Is Blanche Dubois a Tragic Hero?
At the beginning of the play, Blanche is already a looked down upon by society. Her families fortune and assets have been gone, her husband took his own life earlier that year, and she is a social pariah due to her indiscrete sexual behavior. She also has a bad drinking problem, which she covers up poorly. Behind her veneer of social snobbery and sexual propriety, Blanche is an insecure, dislocated individual. She is an aging Southern belle who lives in a state of constant anxiety about her fading beauty and ageing. She has a frail manner that continues to wane as the play continues, and she sports a wardrobe of showy but cheap evening clothes. Stanley quickly sees through Blanche’s act and seeks out information about her past.
Blanche fits the profile of an Aristotelian tragic hero
She gives the impression that she is of great stature, and presents a seemingly arrogant, superior manner. Particularly to Stanley at the start of the play.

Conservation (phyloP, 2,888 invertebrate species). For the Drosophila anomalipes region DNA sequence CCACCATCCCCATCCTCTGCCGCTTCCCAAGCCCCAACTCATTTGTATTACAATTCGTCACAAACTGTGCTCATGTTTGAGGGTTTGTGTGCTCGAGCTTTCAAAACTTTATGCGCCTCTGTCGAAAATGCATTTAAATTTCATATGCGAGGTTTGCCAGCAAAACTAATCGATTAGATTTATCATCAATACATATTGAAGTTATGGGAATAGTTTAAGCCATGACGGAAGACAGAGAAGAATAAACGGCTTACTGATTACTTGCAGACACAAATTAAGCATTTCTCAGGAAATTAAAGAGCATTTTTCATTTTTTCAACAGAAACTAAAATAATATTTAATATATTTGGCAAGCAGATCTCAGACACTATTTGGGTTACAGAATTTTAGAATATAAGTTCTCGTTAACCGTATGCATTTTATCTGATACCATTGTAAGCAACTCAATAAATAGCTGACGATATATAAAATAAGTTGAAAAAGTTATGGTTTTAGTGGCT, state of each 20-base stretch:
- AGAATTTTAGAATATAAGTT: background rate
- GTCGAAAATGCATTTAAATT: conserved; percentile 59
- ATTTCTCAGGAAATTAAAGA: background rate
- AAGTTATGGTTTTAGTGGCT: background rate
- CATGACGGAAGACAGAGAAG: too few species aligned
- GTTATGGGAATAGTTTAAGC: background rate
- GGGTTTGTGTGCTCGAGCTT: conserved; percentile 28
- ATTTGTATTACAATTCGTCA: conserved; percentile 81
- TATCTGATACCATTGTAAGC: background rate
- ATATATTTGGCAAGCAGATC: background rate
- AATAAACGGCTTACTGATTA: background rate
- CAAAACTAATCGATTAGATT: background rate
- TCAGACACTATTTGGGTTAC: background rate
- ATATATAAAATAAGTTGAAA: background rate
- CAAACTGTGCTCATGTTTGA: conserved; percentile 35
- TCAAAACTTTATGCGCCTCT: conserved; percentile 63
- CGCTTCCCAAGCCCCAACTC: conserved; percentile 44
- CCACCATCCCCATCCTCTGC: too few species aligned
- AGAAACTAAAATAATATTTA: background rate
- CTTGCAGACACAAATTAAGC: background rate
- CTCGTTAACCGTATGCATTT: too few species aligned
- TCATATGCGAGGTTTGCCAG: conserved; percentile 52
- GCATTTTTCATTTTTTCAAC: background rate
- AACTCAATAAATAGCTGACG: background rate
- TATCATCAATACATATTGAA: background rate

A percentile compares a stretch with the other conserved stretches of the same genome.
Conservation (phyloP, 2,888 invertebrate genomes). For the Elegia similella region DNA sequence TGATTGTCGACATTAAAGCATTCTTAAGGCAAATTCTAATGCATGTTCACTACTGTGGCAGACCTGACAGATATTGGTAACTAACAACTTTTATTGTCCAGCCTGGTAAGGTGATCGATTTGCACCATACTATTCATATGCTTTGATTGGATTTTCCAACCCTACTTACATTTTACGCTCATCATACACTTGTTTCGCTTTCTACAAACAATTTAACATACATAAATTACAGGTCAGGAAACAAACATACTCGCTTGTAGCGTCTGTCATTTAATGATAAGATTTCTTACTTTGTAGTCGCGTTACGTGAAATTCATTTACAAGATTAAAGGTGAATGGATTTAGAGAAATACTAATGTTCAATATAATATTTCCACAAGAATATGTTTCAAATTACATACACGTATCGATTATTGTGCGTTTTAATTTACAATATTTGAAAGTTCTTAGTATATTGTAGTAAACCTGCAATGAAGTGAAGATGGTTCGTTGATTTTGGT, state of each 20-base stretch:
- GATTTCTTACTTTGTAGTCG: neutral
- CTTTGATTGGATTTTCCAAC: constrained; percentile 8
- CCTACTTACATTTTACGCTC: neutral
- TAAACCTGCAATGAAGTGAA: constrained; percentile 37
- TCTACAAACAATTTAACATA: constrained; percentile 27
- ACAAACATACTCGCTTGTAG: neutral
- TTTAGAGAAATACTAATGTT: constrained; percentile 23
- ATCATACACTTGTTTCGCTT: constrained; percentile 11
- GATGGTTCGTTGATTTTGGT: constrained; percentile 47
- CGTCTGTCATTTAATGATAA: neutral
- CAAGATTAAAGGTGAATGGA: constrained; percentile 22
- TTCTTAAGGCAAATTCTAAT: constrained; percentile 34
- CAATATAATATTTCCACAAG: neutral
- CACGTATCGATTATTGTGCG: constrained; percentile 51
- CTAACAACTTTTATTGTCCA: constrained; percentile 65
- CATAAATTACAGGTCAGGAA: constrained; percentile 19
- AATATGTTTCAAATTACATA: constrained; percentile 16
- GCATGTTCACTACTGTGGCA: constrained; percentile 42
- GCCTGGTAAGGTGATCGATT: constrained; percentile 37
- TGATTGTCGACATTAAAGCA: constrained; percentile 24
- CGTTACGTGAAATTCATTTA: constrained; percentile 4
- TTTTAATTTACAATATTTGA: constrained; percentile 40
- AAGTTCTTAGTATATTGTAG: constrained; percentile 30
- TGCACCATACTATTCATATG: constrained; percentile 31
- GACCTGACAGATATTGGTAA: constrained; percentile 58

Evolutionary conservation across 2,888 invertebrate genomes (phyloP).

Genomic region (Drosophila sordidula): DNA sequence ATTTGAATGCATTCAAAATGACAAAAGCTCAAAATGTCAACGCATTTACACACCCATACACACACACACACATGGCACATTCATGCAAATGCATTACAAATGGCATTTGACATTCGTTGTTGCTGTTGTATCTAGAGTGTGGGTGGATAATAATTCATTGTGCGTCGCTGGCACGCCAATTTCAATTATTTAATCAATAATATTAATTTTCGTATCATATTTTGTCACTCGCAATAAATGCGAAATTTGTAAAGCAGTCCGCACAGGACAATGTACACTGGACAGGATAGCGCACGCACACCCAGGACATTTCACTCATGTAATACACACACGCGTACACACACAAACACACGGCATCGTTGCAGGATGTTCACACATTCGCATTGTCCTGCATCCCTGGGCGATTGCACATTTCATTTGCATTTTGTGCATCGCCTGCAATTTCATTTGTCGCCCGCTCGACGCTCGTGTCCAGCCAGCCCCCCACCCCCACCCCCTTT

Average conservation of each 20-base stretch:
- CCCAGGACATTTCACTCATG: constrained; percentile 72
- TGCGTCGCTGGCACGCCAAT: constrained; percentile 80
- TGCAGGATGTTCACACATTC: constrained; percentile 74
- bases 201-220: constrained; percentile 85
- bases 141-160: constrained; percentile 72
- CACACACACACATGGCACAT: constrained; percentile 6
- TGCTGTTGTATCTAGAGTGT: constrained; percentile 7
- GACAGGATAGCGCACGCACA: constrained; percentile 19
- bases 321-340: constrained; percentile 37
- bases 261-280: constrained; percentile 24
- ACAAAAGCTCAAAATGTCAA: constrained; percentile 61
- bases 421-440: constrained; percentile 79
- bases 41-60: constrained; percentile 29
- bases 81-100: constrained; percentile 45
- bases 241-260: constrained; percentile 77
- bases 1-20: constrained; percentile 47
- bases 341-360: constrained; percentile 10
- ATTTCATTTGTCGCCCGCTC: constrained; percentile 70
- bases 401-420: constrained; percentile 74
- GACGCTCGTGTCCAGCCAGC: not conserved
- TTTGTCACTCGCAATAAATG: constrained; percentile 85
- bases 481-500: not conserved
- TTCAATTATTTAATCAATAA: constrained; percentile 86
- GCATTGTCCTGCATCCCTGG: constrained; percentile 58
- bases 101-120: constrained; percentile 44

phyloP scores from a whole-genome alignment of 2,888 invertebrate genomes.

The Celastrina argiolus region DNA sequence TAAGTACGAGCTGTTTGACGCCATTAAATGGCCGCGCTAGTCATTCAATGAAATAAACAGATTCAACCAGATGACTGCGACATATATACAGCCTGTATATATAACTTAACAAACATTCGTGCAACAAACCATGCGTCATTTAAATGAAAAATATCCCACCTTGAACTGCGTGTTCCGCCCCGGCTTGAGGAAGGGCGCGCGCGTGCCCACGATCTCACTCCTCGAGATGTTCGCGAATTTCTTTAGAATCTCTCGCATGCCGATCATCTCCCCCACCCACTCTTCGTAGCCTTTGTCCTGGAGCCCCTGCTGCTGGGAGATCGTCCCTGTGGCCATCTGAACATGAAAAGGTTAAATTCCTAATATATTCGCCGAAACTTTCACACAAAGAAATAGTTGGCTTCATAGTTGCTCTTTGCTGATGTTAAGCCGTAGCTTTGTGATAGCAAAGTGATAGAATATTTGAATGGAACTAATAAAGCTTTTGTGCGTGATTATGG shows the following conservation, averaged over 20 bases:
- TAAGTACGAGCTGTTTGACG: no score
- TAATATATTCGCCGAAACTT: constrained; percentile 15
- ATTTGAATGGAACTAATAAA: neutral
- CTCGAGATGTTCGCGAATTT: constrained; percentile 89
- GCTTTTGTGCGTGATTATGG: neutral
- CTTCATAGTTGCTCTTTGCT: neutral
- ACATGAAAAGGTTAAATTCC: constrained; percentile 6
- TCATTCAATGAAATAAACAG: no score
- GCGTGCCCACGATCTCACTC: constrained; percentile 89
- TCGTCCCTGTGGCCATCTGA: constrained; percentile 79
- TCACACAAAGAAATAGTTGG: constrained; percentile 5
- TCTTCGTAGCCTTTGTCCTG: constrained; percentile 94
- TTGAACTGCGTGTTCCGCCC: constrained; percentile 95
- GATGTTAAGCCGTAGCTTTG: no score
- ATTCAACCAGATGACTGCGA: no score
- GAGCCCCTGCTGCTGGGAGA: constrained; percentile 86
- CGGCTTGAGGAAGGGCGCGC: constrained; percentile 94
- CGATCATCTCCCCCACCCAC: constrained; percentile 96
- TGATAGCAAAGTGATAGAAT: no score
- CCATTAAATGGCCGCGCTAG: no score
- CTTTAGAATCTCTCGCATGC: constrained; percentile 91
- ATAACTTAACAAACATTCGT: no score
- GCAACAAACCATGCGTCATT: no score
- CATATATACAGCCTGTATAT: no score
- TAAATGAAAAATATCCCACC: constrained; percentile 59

Like all Aristotelian tragic heroes Blanche is flawed. She comes across as very controlling and manipulative. She presents a façade of innocence, but is in fact extremely promiscuous. She also deceives people about her time spent as a prostitute. She craves attention and often neglects those around her so that sh can receive more of the limelight.
An Aristotelian tragic hero’s downfall is a result of their own mistakes or flaws. The night that Stella goes into labor, Stanley and Blanche are left alone in the apartment, and a drunken Stanley rapes her. This is a result of Blanche’s flirting and so she is partially responsible. This event, along with the fact that Stella doesn’t believe Blanche, is the trigger that sends her over the edge and leads to her nervous breakdown. In the closing scene of the play, as Stella confronts Stanley, a nurse and doctor cart Blanche off to a mental hospital . Blanche struggles at first, but then as sedative is administered, Blanche smiles as she enters a...